Every application, of course, runs in its own sandbox. We can’t go outside of our sandbox. By that I mean that one application running cannot talk to another application running. Remember, only one application is running at a given time. Aside from that concern, applications can’t send or receive information from other applications at a user-run level. An application does have access to what are called devices on the iPhone. Those devices are things like the Accelerometer, the camera, the photo book, the address book, things like that, and we do have access through APIs to those, but we can’t talk back and forth between two applications at that level.
Of course, there are display constraints. If you’re used to programming for desktop computers, you don’t have the display constraints, or at least they’re not this small. Points are bigger than pixels in a retina display. We think in points, we program in points. We are looking at 320 x 480 points on the iPhone and 1024 x 760 points on an iPad. The touch interface, of course, for user interaction, again, you must keep this in mind and program toward having a touch interface, rather than a keyboard and mouse interface. And that becomes very obvious, and it actually is very simple to do. At least to get basic interaction going, it’s extremely simple to do. In fact, Xcode will handle that for you.
The Xcode interface itself, we’re going to program a Hello, World application. The reason we’re doing this is to show you the process of working in Xcode, and we’re going to get right to that here in a moment. But first of all, I will list some things for you to look for as we run through this exercise. We want to look at how we start a new project, and we’re going to look at the parts of the Xcode interface, the main project window, and the editors we use. We use more or less mostly two editors, a code editor, and what’s called an interface builder. And then there’s some folders that are very important; the main program folder, the supporting files folder, and the frameworks and products folders that we’ll look at in a little bit.
As mentioned, we’re going to build a Hello, World application. Hello, World is typically the first application you build when you’re starting to look at a new programming language, and you do it for a couple reasons. First of all, you want to make sure that everything’s running and that everything compiles correctly before you proceed to more difficult or more fully fledged applications. So what we’re going to have is a single view. A view is a visible container for other views. So, we’re going to have a single top level view. It will contain a UI label component. A UI label is a view, and it has a property called text. So, we’re going to take the color of the view and change it. We’re going to add a label component to the view, and we’re going to set that label’s text property directly in Interface Builder. And then we’re going to build and run the project.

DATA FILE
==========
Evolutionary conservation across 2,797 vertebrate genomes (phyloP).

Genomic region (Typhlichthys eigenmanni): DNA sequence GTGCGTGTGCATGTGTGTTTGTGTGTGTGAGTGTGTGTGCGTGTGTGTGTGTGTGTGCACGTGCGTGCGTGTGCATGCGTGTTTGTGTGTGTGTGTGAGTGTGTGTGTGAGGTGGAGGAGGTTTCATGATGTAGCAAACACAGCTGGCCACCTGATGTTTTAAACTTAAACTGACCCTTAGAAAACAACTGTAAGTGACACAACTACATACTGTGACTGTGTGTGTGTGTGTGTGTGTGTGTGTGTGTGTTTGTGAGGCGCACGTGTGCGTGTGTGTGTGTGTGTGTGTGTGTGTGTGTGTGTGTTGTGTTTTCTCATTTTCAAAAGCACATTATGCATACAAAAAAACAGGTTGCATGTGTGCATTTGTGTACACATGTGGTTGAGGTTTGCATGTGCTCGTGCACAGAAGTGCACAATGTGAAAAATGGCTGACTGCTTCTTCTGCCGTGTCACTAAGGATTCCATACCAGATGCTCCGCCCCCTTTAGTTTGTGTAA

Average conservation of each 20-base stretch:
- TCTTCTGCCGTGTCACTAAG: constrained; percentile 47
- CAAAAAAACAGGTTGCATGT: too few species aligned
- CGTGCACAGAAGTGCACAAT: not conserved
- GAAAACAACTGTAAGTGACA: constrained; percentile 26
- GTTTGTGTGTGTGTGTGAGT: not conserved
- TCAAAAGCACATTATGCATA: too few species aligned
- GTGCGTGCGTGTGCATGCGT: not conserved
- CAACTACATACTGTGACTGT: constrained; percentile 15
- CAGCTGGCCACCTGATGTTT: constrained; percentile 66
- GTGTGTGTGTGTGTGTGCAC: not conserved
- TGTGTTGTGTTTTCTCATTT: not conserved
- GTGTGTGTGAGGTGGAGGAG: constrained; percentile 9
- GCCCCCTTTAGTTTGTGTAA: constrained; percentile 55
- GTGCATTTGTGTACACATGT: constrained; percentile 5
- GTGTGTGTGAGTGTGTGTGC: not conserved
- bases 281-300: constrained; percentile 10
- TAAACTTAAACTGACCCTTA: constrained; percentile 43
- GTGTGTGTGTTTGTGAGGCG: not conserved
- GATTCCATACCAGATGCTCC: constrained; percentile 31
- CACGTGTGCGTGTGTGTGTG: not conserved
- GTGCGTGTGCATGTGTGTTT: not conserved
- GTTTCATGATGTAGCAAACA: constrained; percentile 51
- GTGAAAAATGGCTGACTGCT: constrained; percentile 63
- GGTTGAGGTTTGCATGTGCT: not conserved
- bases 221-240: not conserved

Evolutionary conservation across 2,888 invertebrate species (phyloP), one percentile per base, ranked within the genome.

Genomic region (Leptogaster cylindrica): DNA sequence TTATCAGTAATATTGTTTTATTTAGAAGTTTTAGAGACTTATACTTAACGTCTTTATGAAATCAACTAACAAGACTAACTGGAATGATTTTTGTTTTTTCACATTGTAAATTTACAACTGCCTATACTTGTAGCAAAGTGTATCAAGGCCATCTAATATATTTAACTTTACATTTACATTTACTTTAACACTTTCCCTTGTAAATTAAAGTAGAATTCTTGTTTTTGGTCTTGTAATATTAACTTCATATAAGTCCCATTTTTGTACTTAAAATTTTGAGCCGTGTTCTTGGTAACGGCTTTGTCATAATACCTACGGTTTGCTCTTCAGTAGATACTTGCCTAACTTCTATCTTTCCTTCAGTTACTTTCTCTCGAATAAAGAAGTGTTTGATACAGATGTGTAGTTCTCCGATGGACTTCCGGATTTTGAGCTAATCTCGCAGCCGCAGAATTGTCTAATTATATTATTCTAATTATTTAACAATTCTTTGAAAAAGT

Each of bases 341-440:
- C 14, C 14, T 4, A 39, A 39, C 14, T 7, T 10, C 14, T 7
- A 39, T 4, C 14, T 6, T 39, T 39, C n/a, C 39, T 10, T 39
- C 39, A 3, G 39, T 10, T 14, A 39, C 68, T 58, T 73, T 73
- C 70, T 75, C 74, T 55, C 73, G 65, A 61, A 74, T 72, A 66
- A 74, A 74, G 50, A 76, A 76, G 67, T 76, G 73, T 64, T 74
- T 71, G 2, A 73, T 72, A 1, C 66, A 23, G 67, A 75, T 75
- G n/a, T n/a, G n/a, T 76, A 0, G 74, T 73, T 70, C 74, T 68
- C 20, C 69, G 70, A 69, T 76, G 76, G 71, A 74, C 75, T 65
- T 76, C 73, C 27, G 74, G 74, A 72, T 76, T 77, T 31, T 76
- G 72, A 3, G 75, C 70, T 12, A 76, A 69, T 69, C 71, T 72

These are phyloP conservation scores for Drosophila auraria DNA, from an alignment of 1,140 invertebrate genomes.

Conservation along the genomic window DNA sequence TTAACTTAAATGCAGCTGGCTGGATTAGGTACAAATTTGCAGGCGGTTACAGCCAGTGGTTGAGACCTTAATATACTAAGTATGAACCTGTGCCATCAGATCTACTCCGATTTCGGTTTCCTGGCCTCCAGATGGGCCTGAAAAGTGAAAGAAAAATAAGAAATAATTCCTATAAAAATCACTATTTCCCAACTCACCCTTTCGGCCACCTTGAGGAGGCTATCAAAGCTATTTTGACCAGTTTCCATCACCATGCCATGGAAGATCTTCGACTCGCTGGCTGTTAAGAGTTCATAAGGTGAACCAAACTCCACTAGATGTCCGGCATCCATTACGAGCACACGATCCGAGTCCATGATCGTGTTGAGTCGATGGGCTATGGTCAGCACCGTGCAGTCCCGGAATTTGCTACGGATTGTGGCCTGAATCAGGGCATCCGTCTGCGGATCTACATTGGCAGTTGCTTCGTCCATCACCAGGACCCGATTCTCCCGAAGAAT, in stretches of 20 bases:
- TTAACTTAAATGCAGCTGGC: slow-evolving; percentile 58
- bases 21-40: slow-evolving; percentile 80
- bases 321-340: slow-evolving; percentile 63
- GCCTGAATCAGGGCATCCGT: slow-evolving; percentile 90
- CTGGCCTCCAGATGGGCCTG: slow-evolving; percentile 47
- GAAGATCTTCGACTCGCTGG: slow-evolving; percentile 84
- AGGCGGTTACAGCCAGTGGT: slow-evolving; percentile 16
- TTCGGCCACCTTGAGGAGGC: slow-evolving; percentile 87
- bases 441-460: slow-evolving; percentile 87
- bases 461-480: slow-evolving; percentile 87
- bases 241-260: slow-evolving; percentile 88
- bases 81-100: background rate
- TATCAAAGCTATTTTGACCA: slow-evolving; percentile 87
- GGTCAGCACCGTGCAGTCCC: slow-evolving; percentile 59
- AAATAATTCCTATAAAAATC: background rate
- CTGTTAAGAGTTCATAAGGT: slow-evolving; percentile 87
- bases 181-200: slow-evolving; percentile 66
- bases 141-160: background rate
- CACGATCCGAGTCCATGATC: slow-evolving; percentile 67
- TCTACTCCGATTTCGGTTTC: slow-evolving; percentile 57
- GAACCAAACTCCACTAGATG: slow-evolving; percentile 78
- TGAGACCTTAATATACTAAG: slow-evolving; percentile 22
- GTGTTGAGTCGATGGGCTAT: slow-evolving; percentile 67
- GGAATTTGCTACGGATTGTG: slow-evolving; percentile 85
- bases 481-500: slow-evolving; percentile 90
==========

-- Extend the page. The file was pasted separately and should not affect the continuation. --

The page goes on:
So, let’s go ahead and do that. I’m going to run Xcode now, and we’re going to create a new project. It will ask us what kind of project we want to create. For this example, I’m going to create a single view application and click next. I’m going to call it, Hello, World, and click next. Notice in that last window the device family is iPhone. If this box, Include Unit Tests, is checked, please un-check it for this example. And then, we’re going to use Story Board for this, and we can see that Story Board is a new concept in iOS 5. Previously, we were using Views, and we’re still using Views, but the concept of Story Board is that we hold, or encapsulate the window and all of its views into a single Story Board file. It streamlines development to some extent. If you have been working iOS 4 – some version of that, or before – you’ll see some differences with this. Once you get used to it, I think you’ll really appreciate the differences that they’ve made, or the changes that they’ve made.
Now, we’re going to save our application and Xcode is going to use templates to create a very simple application. It does a lot of work behind the scenes, and we’ll look into that as we discuss Objective-C in depth in the next few lessons. But the things to look at: we’ve got some project level settings in this window, and across the top we can get to informational settings and build settings and phases and rules. Over in this side, in this navigator window, we have a list of folders. We’ll see a folder named after the project, and that folder is going to contain two things. It’s going to contain our Story Board file, it’s going to contain the classes for our application, and it’s also going to contain a sub-folder called Supporting Files. Supporting Files is where you would put resources for your application that are outside of the application build or built with the application, but outside of the scope of building in Xcode, such as images or music resources or things like that.